Longtime deputy retires

An Oakland County Sheriff’s deputy who spent the majority of his lengthy career protecting and serving this area said good-bye last week.

After donning the brown uniform and star-shaped badge on a daily basis for a little over 33 years, Deputy John Dobrowiak has retired. His last day was June 5.

John Dobrowiak

“I don’t regret doing what I did. I’ve always enjoyed my job,” he said.

Dobrowiak began working for the sheriff’s office in March 1986.

He started out in the county jail and continued there through 1990.

After that, he switched to road patrol in Orion Township. He then worked in Oxford from February 2000 until 2008 when he moved over to Addison Township, where he finished his career.

Dobrowiak said he became a police officer because “one thing that I always wanted to do was help others.”

The most rewarding part of his job were those occasions when he was able to aid people in crisis. He did everything from administering CPR to evacuating an apartment building that was on fire.

At the scene of vehicular crashes, Dobrowiak always tried to provide as much comfort as he could to those involved, especially when they were teenagers.

“If they’ve never been in an accident before, it’s traumatic,” he said. “To a 17-year-old, it’s a big deal.”

He’s always tried to remind people that vehicles can be fixed, but sometimes people can’t, so whenever no one’s injured in a crash, “that’s the most important thing.”

Sheriff’s Sgt. Keith Weir, commander of the Addison Township substation, said Dobrowiak was “an excellent role model” for both “the new deputies” and “the senior deputies.”

“He was an extraordinary employee,” Weir said. “He was an extremely hard worker and very educated. And the day he left, he was the same (way). He never lost that drive. You don’t see that a lot in employees in general.”

“I’ve always tried to be a good officer,” Dobrowiak said.

Weir said Dobrowiak often showed up early for work, even on his last day. The sergeant told Dobrowiak to come in around 8:30 or 9 a.m. so they could go through his police gear together before he turned it in.

“I get here (at 8 a.m.) and he’d already been here for an hour,” Weir said. “That’s just the type of guy he is . . . He was always hanging around at the end of (his) shift, making sure everything was done properly. I never had to ask the guy for anything. He was just an example to everyone, including myself.”

Weir noted Dobrowiak “took on all kinds of extra duties” such as being the field training officer for deputies newly-assigned to road patrol and calibrating the preliminary breath test (PBT) devices for “the whole northeast quadrant,” which includes Addison, Oxford, Orion and Oakland townships.

“He would calibrate all the PBT (devices) from all the cars and substations. He handled that for years,” the sergeant said.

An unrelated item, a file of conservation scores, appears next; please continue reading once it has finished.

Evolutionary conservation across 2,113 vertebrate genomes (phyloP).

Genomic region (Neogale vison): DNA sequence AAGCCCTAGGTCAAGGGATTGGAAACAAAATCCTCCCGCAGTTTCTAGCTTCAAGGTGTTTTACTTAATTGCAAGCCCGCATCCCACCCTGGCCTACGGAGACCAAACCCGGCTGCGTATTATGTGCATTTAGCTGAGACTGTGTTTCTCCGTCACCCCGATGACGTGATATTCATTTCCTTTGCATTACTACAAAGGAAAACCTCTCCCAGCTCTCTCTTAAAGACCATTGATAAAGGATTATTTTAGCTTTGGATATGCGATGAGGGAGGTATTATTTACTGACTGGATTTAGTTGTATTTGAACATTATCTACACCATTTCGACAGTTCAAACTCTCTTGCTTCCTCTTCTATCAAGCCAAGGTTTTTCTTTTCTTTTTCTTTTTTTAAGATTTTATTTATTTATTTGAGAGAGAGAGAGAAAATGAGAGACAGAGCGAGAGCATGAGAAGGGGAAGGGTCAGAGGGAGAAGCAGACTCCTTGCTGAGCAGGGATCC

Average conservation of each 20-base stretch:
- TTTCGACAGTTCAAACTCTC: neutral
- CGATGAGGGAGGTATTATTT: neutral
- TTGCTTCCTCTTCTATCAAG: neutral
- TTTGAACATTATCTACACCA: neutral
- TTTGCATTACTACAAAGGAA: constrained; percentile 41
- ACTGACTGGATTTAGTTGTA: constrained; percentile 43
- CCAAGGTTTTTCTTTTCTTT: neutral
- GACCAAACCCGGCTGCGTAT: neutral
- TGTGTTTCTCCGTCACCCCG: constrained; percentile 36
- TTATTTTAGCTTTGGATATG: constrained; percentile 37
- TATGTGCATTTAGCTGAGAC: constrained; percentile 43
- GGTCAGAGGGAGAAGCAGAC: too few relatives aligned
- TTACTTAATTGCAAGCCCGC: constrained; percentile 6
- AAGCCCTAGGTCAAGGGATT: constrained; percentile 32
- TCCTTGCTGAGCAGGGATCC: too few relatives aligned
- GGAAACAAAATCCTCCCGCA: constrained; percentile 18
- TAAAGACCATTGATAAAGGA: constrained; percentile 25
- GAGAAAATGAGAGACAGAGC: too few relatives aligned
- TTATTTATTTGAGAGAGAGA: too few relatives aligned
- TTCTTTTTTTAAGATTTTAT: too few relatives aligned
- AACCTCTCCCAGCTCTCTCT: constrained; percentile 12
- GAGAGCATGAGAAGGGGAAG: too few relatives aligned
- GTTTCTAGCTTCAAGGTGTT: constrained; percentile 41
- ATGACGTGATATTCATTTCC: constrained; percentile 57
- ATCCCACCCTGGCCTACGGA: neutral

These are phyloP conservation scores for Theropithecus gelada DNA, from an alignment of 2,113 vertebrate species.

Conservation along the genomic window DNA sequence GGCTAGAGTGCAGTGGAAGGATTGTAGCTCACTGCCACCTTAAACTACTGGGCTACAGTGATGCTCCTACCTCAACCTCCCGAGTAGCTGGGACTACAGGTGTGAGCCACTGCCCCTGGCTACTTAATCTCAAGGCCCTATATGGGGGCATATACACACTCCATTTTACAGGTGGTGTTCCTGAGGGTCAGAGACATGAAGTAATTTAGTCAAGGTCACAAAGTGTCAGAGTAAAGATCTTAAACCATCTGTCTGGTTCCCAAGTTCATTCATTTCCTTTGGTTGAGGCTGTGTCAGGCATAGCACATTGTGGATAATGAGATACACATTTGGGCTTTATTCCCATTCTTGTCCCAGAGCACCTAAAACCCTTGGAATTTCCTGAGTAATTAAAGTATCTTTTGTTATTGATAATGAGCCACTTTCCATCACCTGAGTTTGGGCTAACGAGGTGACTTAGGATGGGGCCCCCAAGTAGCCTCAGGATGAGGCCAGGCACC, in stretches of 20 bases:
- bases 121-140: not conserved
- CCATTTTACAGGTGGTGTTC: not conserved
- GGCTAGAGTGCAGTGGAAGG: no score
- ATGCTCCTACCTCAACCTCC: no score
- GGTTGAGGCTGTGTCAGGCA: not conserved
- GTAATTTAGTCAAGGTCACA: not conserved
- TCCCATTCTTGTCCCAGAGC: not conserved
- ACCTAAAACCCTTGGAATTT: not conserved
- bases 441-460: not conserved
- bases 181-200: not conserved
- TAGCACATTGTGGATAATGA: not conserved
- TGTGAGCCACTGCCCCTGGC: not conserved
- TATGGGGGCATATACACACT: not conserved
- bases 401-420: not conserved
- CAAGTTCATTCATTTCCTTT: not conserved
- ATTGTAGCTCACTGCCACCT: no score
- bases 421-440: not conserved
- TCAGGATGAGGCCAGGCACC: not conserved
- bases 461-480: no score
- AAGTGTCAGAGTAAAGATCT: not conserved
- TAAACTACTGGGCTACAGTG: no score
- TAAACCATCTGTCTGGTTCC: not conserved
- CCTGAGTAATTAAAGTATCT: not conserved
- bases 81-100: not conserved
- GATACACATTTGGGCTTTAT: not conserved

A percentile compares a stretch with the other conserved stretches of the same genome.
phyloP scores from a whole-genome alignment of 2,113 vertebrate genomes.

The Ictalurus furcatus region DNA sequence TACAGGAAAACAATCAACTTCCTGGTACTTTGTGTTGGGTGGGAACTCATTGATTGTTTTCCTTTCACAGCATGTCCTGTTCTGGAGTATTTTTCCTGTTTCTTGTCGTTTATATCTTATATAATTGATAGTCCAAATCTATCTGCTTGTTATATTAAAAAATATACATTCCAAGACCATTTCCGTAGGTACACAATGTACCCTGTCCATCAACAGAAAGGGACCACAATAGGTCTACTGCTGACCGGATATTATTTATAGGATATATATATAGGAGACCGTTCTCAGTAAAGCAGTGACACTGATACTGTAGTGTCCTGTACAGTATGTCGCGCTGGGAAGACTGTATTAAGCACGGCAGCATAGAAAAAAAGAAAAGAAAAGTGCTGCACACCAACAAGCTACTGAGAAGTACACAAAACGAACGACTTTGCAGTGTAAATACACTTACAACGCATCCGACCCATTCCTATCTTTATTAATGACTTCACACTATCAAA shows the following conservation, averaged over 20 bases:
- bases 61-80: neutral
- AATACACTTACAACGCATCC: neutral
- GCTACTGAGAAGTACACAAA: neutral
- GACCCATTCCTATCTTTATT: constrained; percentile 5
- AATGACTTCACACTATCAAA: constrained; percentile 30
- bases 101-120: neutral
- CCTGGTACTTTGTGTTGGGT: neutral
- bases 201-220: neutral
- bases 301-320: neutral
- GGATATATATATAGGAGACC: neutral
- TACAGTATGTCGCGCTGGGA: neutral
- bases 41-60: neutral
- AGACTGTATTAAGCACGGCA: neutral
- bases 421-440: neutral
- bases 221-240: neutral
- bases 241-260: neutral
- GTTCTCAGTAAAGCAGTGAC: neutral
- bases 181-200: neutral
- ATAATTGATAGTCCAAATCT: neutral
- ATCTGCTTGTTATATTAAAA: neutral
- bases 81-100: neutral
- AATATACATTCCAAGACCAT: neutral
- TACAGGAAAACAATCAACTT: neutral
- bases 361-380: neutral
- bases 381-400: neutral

Over the course of his career, Dobrowiak was repeatedly honored for his good work.

He received a commendation citation in 1990 and the sheriff’s special commendation citation in 1995.

In 2004, he was honored as Officer of the Year, and two years later, he received the Sheriff’s Distinguished Service Award.

Dobrowiak’s safe-driving record was recognized in 2007 and in 2014, he received a lifesaving citation.

Dobrowiak enjoyed his time patrolling the northeast corner of the county, particularly Addison because it’s a small community, so an officer can really get to know the residents.

“Working in a bigger area, you’re not going to develop that same personal relationship,” he said.

More than 50 people attended Dobrowiak’s retirement luncheon last week. There was a mix of township officials, fellow officers and residents who came to congratulate him, thank him and say their good-byes.

“It was a very good turnout. I was happy,” he said. “I’ve always gotten along with the people (out here).”

“The citizens of this community absolutely love John,” Weir said. “He would meet with them for coffee. He would meet with them for breakfast over at Louie’s. (He did that) just to keep (his finger on the) pulse on what their needs were.”

The key to developing a “good rapport” with the public is simple in Dobrowiak’s mind.

“I try to treat everybody with respect” and folks respond to that, he said.

That’s his advice for new and young police officers.

“When you’re dealing with the public, don’t have an attitude. Treat everybody with respect,” Dobrowiak said.

He said it’s also important to provide accurate information whenever people ask questions and sometimes that entails doing a little research before you speak.

“If you don’t know (the answer), try to find out,” Dobrowiak said. “Nobody ever knows every answer.”

Dobrowiak, who will turn 55 next month, plans to spend his retirement in Florida. He and his wife of 25 years, Julie, purchased a home in Cape Coral.

Originally, Dobrowiak thought he would stay on with the sheriff’s office until he was 58, but he’s tired of dealing with Michigan’s brutal winters.

“I’m over the cold. I’m over the ice,” he said.

Dobrowiak plans to continue working in Florida, but only on a part-time basis.

“I haven’t really decided what I want to do yet,” he said. “I feel like I’m too young to completely retire. I still want to work, but I want to be in a warmer area.”

 

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